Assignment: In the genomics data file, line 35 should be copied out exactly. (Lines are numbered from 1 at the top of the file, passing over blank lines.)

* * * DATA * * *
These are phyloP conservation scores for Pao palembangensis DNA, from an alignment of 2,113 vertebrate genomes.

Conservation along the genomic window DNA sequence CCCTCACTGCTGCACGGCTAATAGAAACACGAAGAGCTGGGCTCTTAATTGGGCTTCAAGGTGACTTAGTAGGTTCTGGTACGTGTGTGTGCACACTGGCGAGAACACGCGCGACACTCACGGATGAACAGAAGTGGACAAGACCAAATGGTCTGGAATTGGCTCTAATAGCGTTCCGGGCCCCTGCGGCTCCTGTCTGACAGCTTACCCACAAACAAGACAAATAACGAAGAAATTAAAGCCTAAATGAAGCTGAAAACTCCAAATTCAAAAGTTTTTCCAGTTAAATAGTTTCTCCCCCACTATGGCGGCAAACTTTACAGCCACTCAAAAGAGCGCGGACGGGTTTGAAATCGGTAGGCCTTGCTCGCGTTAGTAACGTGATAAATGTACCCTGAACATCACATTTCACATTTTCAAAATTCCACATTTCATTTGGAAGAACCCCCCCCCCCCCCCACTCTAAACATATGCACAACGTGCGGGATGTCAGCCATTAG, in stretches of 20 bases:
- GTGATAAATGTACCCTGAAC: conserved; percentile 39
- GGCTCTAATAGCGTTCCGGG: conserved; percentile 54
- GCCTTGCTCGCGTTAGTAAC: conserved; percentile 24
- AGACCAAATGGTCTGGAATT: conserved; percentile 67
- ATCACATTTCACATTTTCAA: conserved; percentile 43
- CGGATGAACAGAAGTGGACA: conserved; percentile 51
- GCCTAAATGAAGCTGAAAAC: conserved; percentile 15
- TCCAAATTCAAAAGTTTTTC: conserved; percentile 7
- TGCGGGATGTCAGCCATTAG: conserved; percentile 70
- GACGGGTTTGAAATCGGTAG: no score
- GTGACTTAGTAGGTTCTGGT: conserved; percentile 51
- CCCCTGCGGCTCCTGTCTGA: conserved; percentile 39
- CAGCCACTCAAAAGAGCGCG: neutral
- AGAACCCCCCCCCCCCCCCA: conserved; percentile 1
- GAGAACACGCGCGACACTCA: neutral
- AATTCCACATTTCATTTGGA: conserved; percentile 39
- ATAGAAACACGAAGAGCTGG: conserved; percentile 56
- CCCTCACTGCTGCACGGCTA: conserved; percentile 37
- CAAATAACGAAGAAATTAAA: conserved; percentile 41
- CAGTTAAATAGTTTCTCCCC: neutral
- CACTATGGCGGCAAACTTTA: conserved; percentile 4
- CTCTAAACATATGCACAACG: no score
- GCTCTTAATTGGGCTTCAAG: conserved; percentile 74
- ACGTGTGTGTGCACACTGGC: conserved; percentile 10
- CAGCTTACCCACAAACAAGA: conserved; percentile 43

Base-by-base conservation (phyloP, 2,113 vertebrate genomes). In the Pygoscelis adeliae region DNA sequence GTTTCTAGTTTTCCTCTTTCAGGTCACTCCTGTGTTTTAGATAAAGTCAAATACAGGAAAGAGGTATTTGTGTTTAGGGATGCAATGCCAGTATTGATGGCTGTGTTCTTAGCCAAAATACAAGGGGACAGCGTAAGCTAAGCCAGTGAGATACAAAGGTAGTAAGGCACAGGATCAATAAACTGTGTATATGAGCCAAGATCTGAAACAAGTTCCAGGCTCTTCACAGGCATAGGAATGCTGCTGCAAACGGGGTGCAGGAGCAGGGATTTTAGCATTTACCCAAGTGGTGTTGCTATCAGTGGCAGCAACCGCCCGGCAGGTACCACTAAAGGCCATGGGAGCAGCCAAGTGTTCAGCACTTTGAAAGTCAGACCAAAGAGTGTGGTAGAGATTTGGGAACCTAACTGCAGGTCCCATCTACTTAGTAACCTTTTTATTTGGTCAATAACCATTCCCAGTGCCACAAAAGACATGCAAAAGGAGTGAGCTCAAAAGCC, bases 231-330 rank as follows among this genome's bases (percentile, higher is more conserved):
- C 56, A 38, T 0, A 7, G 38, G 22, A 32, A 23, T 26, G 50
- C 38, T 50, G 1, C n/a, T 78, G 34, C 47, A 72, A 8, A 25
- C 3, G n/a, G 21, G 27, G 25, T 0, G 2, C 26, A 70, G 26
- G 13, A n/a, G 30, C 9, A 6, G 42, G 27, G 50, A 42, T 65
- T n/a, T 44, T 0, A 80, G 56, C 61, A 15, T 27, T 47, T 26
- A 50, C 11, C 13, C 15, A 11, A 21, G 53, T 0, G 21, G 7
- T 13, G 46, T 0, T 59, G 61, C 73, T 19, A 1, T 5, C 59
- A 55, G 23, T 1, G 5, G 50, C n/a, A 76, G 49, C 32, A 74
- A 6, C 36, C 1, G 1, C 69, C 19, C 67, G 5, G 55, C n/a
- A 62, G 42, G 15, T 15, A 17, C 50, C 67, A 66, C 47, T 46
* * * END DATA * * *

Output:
- T 13, G 46, T 0, T 59, G 61, C 73, T 19, A 1, T 5, C 59